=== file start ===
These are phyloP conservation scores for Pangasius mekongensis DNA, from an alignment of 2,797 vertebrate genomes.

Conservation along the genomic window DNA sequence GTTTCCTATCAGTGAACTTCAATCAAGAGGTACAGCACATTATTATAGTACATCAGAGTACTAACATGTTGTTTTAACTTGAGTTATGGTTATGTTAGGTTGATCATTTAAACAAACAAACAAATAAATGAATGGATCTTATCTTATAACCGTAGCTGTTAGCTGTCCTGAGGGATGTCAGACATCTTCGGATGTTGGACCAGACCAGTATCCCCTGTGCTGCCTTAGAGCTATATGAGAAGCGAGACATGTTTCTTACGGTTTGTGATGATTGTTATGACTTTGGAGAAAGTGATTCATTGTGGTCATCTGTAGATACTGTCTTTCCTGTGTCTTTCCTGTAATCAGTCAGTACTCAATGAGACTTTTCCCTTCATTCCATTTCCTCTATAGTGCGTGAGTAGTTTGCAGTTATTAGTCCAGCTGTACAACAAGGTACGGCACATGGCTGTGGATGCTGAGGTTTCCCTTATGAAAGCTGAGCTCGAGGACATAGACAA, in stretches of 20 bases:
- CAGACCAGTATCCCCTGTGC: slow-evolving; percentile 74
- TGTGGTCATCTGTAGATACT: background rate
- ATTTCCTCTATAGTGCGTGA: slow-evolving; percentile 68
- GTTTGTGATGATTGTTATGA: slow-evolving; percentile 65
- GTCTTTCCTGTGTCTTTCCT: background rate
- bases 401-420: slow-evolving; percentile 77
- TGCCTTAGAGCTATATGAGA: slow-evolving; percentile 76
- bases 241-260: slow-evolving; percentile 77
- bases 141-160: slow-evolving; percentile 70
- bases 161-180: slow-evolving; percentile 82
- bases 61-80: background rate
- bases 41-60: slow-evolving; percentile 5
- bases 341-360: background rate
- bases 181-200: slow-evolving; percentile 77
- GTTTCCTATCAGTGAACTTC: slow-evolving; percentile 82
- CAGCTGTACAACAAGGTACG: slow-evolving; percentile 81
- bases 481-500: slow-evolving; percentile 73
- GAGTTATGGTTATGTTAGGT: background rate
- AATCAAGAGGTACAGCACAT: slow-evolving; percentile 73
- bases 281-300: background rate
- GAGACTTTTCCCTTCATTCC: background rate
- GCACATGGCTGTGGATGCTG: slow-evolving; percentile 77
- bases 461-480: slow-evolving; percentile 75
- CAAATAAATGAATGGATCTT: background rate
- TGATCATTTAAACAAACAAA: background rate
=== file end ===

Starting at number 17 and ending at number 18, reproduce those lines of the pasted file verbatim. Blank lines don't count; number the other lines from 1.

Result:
- GTTTCCTATCAGTGAACTTC: slow-evolving; percentile 82
- CAGCTGTACAACAAGGTACG: slow-evolving; percentile 81